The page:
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Sudan: Donors Must Boost Protection Force in Darfur

After North-South Conflict, Reconstruction Aid Must Prioritize Rights Protection

At the international donors conference on Sudan that opens Monday in Oslo, donor governments must fund urgent protection measures for civilians in Darfur’s ongoing conflict, Human Rights Watch said today. At the same time, donors should make human rights protections and the rule of law central to aid for reconstruction after the country’s 21-year civil war in the south, Human Rights Watch said.

At the conference, which Norway is convening on April 11-12, the United States, European Union countries and other donor governments will pledge support for post-conflict reconstruction in Sudan. The conference follows the signing in January of the Comprehensive Peace Agreement between the Sudanese government and the Sudan People’s Liberation Movement (SPLM), an accord that ended the conflict between Khartoum and southern based rebels. Donors will also discuss the situation in Darfur and the international response so far.

“Donors discussing post-war aid for Sudan must also fund immediate measures to end the ongoing atrocities in Darfur,” said Peter Takirambudde, Africa director of Human Rights Watch. “Real peace in Sudan will only come if donors help provide urgently needed protection for civilians in Darfur.”

While the Security Council referral of the situation of Darfur to the International Criminal Court is an excellent step that should lead to a reduction in abuses, more international military presence is required in Darfur to protect civilians and assist them to return to their homes and farms.

Donor governments and the United Nations must take immediate steps to prevent the consolidation of ethnic cleansing, which would leave some two million Darfurians without their homes, land and property. Currently confined to camps, almost two million victims of ethnic cleansing remain dependent on the international community for food, aid and other humanitarian assistance. Lacking adequate protection, they continue to encounter threats from government-backed Janjaweed militias, and government and security forces and are unable to return home.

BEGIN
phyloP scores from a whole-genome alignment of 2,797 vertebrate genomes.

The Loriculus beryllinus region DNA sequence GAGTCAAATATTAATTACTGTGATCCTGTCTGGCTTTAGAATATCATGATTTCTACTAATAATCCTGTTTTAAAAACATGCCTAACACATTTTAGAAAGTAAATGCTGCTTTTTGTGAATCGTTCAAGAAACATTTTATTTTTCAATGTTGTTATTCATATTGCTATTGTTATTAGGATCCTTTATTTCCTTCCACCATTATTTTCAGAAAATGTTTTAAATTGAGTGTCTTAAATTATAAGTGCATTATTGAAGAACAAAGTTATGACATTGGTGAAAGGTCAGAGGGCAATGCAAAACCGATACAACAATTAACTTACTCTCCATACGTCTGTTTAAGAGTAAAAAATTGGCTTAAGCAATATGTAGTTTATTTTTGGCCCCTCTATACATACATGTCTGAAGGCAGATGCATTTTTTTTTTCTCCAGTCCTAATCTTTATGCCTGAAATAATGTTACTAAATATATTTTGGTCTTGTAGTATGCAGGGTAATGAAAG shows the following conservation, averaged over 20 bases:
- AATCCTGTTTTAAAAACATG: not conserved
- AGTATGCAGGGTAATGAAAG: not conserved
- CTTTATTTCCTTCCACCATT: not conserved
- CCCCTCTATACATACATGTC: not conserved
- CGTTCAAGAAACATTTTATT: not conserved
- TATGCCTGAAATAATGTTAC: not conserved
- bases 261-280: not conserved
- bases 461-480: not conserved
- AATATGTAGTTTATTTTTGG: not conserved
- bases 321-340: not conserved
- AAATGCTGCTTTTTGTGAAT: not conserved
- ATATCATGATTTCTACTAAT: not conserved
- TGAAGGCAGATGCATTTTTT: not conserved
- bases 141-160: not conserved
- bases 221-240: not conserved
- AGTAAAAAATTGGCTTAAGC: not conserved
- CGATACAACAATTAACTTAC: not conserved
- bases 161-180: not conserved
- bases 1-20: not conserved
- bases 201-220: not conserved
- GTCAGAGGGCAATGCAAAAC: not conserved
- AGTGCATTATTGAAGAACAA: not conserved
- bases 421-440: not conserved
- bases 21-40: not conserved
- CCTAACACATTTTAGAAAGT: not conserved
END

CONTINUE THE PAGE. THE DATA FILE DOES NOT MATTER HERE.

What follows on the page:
“The current situation for civilians in Darfur is unacceptable. They need immediate protection from ongoing attacks so they can return home and begin to rebuild their lives,” said Takirambudde. “Donors should immediately provide support for an expanded African Union protection mission.”

Funding is also needed to increase the number of U. N. Office of the High Commissioner for Human Rights monitors in Darfur. The mandate of the human rights monitoring mission in Sudan should clearly include monitoring, documentation and regular public reporting.

Human Rights Watch further urged that justice, the rule of law and accountability be central to the reconstruction efforts in Sudan. An independent and impartial justice system and accountability mechanisms, as well as south-south reconciliation and active participation of civil society in the new government of the South, are key requirements for the post-conflict transition.

“The Sudanese people have suffered from decades of armed conflict and repression,” said Takirambudde. “Ensuring protection of human rights and accountability for past atrocities should be high on the donors’ list of priorities.”

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